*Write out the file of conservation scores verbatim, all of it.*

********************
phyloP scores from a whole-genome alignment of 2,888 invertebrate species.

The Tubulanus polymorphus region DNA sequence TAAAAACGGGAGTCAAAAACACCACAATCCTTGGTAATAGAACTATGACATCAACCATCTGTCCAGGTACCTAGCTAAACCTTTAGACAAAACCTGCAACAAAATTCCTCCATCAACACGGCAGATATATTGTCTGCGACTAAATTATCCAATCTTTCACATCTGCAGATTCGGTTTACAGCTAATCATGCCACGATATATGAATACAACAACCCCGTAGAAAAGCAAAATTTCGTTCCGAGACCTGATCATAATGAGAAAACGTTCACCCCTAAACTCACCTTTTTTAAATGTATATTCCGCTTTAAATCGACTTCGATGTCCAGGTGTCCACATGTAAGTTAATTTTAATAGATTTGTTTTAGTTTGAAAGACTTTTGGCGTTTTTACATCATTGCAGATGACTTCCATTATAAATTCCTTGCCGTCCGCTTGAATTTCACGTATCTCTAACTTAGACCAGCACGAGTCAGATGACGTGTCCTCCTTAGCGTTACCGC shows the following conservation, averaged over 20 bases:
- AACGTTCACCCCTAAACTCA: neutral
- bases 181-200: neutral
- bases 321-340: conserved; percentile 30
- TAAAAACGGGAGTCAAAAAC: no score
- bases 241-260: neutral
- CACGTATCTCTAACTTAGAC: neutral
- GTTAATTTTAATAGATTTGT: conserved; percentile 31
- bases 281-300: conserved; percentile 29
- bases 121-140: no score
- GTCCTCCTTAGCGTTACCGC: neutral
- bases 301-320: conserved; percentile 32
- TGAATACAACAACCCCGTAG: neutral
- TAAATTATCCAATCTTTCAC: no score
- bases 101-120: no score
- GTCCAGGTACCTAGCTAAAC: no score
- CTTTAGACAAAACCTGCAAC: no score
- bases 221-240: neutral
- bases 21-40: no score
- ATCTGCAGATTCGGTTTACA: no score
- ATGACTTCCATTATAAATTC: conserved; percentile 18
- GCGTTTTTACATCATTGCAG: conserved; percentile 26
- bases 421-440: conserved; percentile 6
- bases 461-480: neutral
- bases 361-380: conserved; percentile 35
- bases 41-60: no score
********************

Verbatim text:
phyloP scores from a whole-genome alignment of 2,888 invertebrate species.

The Tubulanus polymorphus region DNA sequence TAAAAACGGGAGTCAAAAACACCACAATCCTTGGTAATAGAACTATGACATCAACCATCTGTCCAGGTACCTAGCTAAACCTTTAGACAAAACCTGCAACAAAATTCCTCCATCAACACGGCAGATATATTGTCTGCGACTAAATTATCCAATCTTTCACATCTGCAGATTCGGTTTACAGCTAATCATGCCACGATATATGAATACAACAACCCCGTAGAAAAGCAAAATTTCGTTCCGAGACCTGATCATAATGAGAAAACGTTCACCCCTAAACTCACCTTTTTTAAATGTATATTCCGCTTTAAATCGACTTCGATGTCCAGGTGTCCACATGTAAGTTAATTTTAATAGATTTGTTTTAGTTTGAAAGACTTTTGGCGTTTTTACATCATTGCAGATGACTTCCATTATAAATTCCTTGCCGTCCGCTTGAATTTCACGTATCTCTAACTTAGACCAGCACGAGTCAGATGACGTGTCCTCCTTAGCGTTACCGC shows the following conservation, averaged over 20 bases:
- AACGTTCACCCCTAAACTCA: neutral
- bases 181-200: neutral
- bases 321-340: conserved; percentile 30
- TAAAAACGGGAGTCAAAAAC: no score
- bases 241-260: neutral
- CACGTATCTCTAACTTAGAC: neutral
- GTTAATTTTAATAGATTTGT: conserved; percentile 31
- bases 281-300: conserved; percentile 29
- bases 121-140: no score
- GTCCTCCTTAGCGTTACCGC: neutral
- bases 301-320: conserved; percentile 32
- TGAATACAACAACCCCGTAG: neutral
- TAAATTATCCAATCTTTCAC: no score
- bases 101-120: no score
- GTCCAGGTACCTAGCTAAAC: no score
- CTTTAGACAAAACCTGCAAC: no score
- bases 221-240: neutral
- bases 21-40: no score
- ATCTGCAGATTCGGTTTACA: no score
- ATGACTTCCATTATAAATTC: conserved; percentile 18
- GCGTTTTTACATCATTGCAG: conserved; percentile 26
- bases 421-440: conserved; percentile 6
- bases 461-480: neutral
- bases 361-380: conserved; percentile 35
- bases 41-60: no score